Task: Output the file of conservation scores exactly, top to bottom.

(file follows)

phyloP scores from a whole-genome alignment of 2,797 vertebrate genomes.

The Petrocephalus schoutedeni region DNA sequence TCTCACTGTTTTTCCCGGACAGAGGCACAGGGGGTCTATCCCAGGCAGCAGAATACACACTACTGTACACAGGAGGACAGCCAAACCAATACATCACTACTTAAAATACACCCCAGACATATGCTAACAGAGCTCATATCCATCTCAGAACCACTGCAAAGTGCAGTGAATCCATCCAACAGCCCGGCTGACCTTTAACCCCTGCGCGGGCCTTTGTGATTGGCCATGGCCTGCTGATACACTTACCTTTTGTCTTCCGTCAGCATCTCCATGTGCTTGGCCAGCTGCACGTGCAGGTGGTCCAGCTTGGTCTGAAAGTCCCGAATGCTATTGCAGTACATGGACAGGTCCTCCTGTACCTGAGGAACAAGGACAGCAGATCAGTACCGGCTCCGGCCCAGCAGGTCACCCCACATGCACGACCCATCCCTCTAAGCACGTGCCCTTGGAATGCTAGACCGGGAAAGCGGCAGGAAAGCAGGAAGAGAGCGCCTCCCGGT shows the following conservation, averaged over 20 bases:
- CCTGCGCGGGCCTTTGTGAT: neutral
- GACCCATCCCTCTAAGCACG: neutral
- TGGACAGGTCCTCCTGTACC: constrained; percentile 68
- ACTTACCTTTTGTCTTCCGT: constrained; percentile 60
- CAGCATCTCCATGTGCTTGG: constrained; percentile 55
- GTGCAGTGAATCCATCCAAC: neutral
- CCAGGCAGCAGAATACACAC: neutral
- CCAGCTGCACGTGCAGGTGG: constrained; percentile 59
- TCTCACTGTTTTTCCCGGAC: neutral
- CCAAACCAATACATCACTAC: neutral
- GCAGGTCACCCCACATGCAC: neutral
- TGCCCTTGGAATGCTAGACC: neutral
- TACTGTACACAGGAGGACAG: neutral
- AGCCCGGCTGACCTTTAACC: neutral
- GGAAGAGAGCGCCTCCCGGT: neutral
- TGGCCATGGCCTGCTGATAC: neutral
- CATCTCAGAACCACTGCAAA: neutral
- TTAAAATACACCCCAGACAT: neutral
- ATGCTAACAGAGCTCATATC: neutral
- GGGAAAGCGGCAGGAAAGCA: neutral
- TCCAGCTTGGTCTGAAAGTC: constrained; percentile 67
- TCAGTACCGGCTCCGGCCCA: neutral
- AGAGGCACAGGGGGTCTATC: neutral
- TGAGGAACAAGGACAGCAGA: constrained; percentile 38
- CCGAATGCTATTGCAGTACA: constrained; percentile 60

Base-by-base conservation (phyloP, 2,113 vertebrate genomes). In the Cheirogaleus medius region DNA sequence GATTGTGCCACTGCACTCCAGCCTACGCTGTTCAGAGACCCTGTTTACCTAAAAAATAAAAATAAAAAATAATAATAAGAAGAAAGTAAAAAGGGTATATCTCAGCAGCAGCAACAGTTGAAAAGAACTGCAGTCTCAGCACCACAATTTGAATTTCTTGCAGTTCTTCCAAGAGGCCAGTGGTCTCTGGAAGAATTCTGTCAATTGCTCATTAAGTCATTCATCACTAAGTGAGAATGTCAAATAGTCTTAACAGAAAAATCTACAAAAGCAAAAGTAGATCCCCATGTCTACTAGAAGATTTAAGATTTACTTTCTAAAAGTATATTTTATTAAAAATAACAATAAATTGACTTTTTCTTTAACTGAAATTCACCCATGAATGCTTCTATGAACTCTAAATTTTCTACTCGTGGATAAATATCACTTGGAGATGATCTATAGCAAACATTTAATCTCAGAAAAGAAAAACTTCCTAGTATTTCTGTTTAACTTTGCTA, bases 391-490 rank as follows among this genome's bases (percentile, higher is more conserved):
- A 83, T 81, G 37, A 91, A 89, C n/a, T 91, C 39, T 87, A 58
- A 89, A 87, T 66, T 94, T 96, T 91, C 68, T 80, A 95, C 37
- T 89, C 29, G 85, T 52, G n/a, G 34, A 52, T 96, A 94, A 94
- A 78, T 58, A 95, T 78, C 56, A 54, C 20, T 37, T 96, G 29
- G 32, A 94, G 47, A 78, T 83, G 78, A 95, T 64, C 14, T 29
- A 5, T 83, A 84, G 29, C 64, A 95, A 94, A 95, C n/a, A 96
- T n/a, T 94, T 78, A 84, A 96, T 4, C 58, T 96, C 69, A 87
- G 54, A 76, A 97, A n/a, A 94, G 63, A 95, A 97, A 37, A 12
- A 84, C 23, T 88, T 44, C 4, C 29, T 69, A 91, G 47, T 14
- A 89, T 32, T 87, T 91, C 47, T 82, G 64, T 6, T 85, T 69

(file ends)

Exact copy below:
phyloP scores from a whole-genome alignment of 2,797 vertebrate genomes.

The Petrocephalus schoutedeni region DNA sequence TCTCACTGTTTTTCCCGGACAGAGGCACAGGGGGTCTATCCCAGGCAGCAGAATACACACTACTGTACACAGGAGGACAGCCAAACCAATACATCACTACTTAAAATACACCCCAGACATATGCTAACAGAGCTCATATCCATCTCAGAACCACTGCAAAGTGCAGTGAATCCATCCAACAGCCCGGCTGACCTTTAACCCCTGCGCGGGCCTTTGTGATTGGCCATGGCCTGCTGATACACTTACCTTTTGTCTTCCGTCAGCATCTCCATGTGCTTGGCCAGCTGCACGTGCAGGTGGTCCAGCTTGGTCTGAAAGTCCCGAATGCTATTGCAGTACATGGACAGGTCCTCCTGTACCTGAGGAACAAGGACAGCAGATCAGTACCGGCTCCGGCCCAGCAGGTCACCCCACATGCACGACCCATCCCTCTAAGCACGTGCCCTTGGAATGCTAGACCGGGAAAGCGGCAGGAAAGCAGGAAGAGAGCGCCTCCCGGT shows the following conservation, averaged over 20 bases:
- CCTGCGCGGGCCTTTGTGAT: neutral
- GACCCATCCCTCTAAGCACG: neutral
- TGGACAGGTCCTCCTGTACC: constrained; percentile 68
- ACTTACCTTTTGTCTTCCGT: constrained; percentile 60
- CAGCATCTCCATGTGCTTGG: constrained; percentile 55
- GTGCAGTGAATCCATCCAAC: neutral
- CCAGGCAGCAGAATACACAC: neutral
- CCAGCTGCACGTGCAGGTGG: constrained; percentile 59
- TCTCACTGTTTTTCCCGGAC: neutral
- CCAAACCAATACATCACTAC: neutral
- GCAGGTCACCCCACATGCAC: neutral
- TGCCCTTGGAATGCTAGACC: neutral
- TACTGTACACAGGAGGACAG: neutral
- AGCCCGGCTGACCTTTAACC: neutral
- GGAAGAGAGCGCCTCCCGGT: neutral
- TGGCCATGGCCTGCTGATAC: neutral
- CATCTCAGAACCACTGCAAA: neutral
- TTAAAATACACCCCAGACAT: neutral
- ATGCTAACAGAGCTCATATC: neutral
- GGGAAAGCGGCAGGAAAGCA: neutral
- TCCAGCTTGGTCTGAAAGTC: constrained; percentile 67
- TCAGTACCGGCTCCGGCCCA: neutral
- AGAGGCACAGGGGGTCTATC: neutral
- TGAGGAACAAGGACAGCAGA: constrained; percentile 38
- CCGAATGCTATTGCAGTACA: constrained; percentile 60

Base-by-base conservation (phyloP, 2,113 vertebrate genomes). In the Cheirogaleus medius region DNA sequence GATTGTGCCACTGCACTCCAGCCTACGCTGTTCAGAGACCCTGTTTACCTAAAAAATAAAAATAAAAAATAATAATAAGAAGAAAGTAAAAAGGGTATATCTCAGCAGCAGCAACAGTTGAAAAGAACTGCAGTCTCAGCACCACAATTTGAATTTCTTGCAGTTCTTCCAAGAGGCCAGTGGTCTCTGGAAGAATTCTGTCAATTGCTCATTAAGTCATTCATCACTAAGTGAGAATGTCAAATAGTCTTAACAGAAAAATCTACAAAAGCAAAAGTAGATCCCCATGTCTACTAGAAGATTTAAGATTTACTTTCTAAAAGTATATTTTATTAAAAATAACAATAAATTGACTTTTTCTTTAACTGAAATTCACCCATGAATGCTTCTATGAACTCTAAATTTTCTACTCGTGGATAAATATCACTTGGAGATGATCTATAGCAAACATTTAATCTCAGAAAAGAAAAACTTCCTAGTATTTCTGTTTAACTTTGCTA, bases 391-490 rank as follows among this genome's bases (percentile, higher is more conserved):
- A 83, T 81, G 37, A 91, A 89, C n/a, T 91, C 39, T 87, A 58
- A 89, A 87, T 66, T 94, T 96, T 91, C 68, T 80, A 95, C 37
- T 89, C 29, G 85, T 52, G n/a, G 34, A 52, T 96, A 94, A 94
- A 78, T 58, A 95, T 78, C 56, A 54, C 20, T 37, T 96, G 29
- G 32, A 94, G 47, A 78, T 83, G 78, A 95, T 64, C 14, T 29
- A 5, T 83, A 84, G 29, C 64, A 95, A 94, A 95, C n/a, A 96
- T n/a, T 94, T 78, A 84, A 96, T 4, C 58, T 96, C 69, A 87
- G 54, A 76, A 97, A n/a, A 94, G 63, A 95, A 97, A 37, A 12
- A 84, C 23, T 88, T 44, C 4, C 29, T 69, A 91, G 47, T 14
- A 89, T 32, T 87, T 91, C 47, T 82, G 64, T 6, T 85, T 69